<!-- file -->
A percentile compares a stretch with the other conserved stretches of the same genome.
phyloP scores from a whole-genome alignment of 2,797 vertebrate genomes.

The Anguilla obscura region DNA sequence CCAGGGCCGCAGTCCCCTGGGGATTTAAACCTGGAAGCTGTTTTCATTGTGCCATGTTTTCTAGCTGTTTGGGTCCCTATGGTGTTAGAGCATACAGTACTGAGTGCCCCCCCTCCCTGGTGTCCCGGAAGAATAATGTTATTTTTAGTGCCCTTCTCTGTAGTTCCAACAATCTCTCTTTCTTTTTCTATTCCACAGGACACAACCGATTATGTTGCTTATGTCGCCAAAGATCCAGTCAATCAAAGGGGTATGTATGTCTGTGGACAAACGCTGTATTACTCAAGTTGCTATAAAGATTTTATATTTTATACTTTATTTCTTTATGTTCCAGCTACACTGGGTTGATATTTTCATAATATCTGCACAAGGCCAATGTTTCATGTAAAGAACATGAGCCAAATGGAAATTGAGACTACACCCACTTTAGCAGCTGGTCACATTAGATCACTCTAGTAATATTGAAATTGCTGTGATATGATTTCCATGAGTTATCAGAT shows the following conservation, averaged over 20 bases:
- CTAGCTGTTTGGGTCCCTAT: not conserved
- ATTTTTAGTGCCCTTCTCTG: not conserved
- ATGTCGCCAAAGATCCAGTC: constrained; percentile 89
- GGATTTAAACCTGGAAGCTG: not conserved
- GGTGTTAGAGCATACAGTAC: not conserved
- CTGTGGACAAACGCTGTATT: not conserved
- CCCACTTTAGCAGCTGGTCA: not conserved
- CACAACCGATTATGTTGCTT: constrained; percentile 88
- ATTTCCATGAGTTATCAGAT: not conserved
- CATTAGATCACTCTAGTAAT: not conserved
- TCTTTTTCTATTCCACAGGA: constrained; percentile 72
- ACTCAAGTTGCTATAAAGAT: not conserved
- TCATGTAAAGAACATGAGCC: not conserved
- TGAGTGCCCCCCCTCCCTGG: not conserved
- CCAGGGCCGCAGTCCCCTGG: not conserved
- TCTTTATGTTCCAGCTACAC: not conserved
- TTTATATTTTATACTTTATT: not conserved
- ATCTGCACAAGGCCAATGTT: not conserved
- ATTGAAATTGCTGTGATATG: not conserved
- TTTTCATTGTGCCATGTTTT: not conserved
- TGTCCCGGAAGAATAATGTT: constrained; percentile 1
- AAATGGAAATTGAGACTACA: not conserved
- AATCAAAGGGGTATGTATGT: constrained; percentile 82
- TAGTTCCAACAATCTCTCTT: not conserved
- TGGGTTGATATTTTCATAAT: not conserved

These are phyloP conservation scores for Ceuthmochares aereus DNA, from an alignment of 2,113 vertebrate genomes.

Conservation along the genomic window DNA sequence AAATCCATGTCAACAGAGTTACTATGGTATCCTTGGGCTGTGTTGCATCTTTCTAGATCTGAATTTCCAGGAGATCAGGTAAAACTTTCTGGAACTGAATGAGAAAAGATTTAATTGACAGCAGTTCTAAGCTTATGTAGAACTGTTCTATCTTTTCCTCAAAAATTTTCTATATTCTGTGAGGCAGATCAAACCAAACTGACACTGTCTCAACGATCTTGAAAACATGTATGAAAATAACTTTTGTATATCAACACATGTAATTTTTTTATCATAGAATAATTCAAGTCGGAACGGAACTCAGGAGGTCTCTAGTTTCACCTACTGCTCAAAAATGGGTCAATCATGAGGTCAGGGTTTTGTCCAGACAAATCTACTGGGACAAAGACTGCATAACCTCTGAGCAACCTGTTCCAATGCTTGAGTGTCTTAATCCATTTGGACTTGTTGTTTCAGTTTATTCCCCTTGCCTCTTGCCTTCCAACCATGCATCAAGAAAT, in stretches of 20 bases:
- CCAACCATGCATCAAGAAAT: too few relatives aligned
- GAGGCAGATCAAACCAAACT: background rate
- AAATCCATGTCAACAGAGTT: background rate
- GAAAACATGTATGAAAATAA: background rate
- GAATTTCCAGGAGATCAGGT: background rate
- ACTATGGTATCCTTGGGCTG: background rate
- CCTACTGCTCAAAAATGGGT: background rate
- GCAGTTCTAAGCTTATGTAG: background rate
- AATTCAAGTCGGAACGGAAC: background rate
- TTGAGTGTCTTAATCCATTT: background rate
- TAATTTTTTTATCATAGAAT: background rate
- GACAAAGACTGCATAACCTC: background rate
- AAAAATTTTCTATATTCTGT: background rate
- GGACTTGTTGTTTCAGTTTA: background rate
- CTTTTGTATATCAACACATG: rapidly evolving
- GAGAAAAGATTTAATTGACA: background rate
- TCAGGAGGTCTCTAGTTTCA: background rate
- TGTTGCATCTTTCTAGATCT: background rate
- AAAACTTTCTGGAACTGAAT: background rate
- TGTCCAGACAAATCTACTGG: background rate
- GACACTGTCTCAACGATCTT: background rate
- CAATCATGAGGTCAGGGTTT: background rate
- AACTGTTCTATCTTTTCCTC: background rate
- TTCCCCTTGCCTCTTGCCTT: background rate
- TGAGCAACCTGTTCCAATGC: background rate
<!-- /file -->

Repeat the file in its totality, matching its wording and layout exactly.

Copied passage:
A percentile compares a stretch with the other conserved stretches of the same genome.
phyloP scores from a whole-genome alignment of 2,797 vertebrate genomes.

The Anguilla obscura region DNA sequence CCAGGGCCGCAGTCCCCTGGGGATTTAAACCTGGAAGCTGTTTTCATTGTGCCATGTTTTCTAGCTGTTTGGGTCCCTATGGTGTTAGAGCATACAGTACTGAGTGCCCCCCCTCCCTGGTGTCCCGGAAGAATAATGTTATTTTTAGTGCCCTTCTCTGTAGTTCCAACAATCTCTCTTTCTTTTTCTATTCCACAGGACACAACCGATTATGTTGCTTATGTCGCCAAAGATCCAGTCAATCAAAGGGGTATGTATGTCTGTGGACAAACGCTGTATTACTCAAGTTGCTATAAAGATTTTATATTTTATACTTTATTTCTTTATGTTCCAGCTACACTGGGTTGATATTTTCATAATATCTGCACAAGGCCAATGTTTCATGTAAAGAACATGAGCCAAATGGAAATTGAGACTACACCCACTTTAGCAGCTGGTCACATTAGATCACTCTAGTAATATTGAAATTGCTGTGATATGATTTCCATGAGTTATCAGAT shows the following conservation, averaged over 20 bases:
- CTAGCTGTTTGGGTCCCTAT: not conserved
- ATTTTTAGTGCCCTTCTCTG: not conserved
- ATGTCGCCAAAGATCCAGTC: constrained; percentile 89
- GGATTTAAACCTGGAAGCTG: not conserved
- GGTGTTAGAGCATACAGTAC: not conserved
- CTGTGGACAAACGCTGTATT: not conserved
- CCCACTTTAGCAGCTGGTCA: not conserved
- CACAACCGATTATGTTGCTT: constrained; percentile 88
- ATTTCCATGAGTTATCAGAT: not conserved
- CATTAGATCACTCTAGTAAT: not conserved
- TCTTTTTCTATTCCACAGGA: constrained; percentile 72
- ACTCAAGTTGCTATAAAGAT: not conserved
- TCATGTAAAGAACATGAGCC: not conserved
- TGAGTGCCCCCCCTCCCTGG: not conserved
- CCAGGGCCGCAGTCCCCTGG: not conserved
- TCTTTATGTTCCAGCTACAC: not conserved
- TTTATATTTTATACTTTATT: not conserved
- ATCTGCACAAGGCCAATGTT: not conserved
- ATTGAAATTGCTGTGATATG: not conserved
- TTTTCATTGTGCCATGTTTT: not conserved
- TGTCCCGGAAGAATAATGTT: constrained; percentile 1
- AAATGGAAATTGAGACTACA: not conserved
- AATCAAAGGGGTATGTATGT: constrained; percentile 82
- TAGTTCCAACAATCTCTCTT: not conserved
- TGGGTTGATATTTTCATAAT: not conserved

These are phyloP conservation scores for Ceuthmochares aereus DNA, from an alignment of 2,113 vertebrate genomes.

Conservation along the genomic window DNA sequence AAATCCATGTCAACAGAGTTACTATGGTATCCTTGGGCTGTGTTGCATCTTTCTAGATCTGAATTTCCAGGAGATCAGGTAAAACTTTCTGGAACTGAATGAGAAAAGATTTAATTGACAGCAGTTCTAAGCTTATGTAGAACTGTTCTATCTTTTCCTCAAAAATTTTCTATATTCTGTGAGGCAGATCAAACCAAACTGACACTGTCTCAACGATCTTGAAAACATGTATGAAAATAACTTTTGTATATCAACACATGTAATTTTTTTATCATAGAATAATTCAAGTCGGAACGGAACTCAGGAGGTCTCTAGTTTCACCTACTGCTCAAAAATGGGTCAATCATGAGGTCAGGGTTTTGTCCAGACAAATCTACTGGGACAAAGACTGCATAACCTCTGAGCAACCTGTTCCAATGCTTGAGTGTCTTAATCCATTTGGACTTGTTGTTTCAGTTTATTCCCCTTGCCTCTTGCCTTCCAACCATGCATCAAGAAAT, in stretches of 20 bases:
- CCAACCATGCATCAAGAAAT: too few relatives aligned
- GAGGCAGATCAAACCAAACT: background rate
- AAATCCATGTCAACAGAGTT: background rate
- GAAAACATGTATGAAAATAA: background rate
- GAATTTCCAGGAGATCAGGT: background rate
- ACTATGGTATCCTTGGGCTG: background rate
- CCTACTGCTCAAAAATGGGT: background rate
- GCAGTTCTAAGCTTATGTAG: background rate
- AATTCAAGTCGGAACGGAAC: background rate
- TTGAGTGTCTTAATCCATTT: background rate
- TAATTTTTTTATCATAGAAT: background rate
- GACAAAGACTGCATAACCTC: background rate
- AAAAATTTTCTATATTCTGT: background rate
- GGACTTGTTGTTTCAGTTTA: background rate
- CTTTTGTATATCAACACATG: rapidly evolving
- GAGAAAAGATTTAATTGACA: background rate
- TCAGGAGGTCTCTAGTTTCA: background rate
- TGTTGCATCTTTCTAGATCT: background rate
- AAAACTTTCTGGAACTGAAT: background rate
- TGTCCAGACAAATCTACTGG: background rate
- GACACTGTCTCAACGATCTT: background rate
- CAATCATGAGGTCAGGGTTT: background rate
- AACTGTTCTATCTTTTCCTC: background rate
- TTCCCCTTGCCTCTTGCCTT: background rate
- TGAGCAACCTGTTCCAATGC: background rate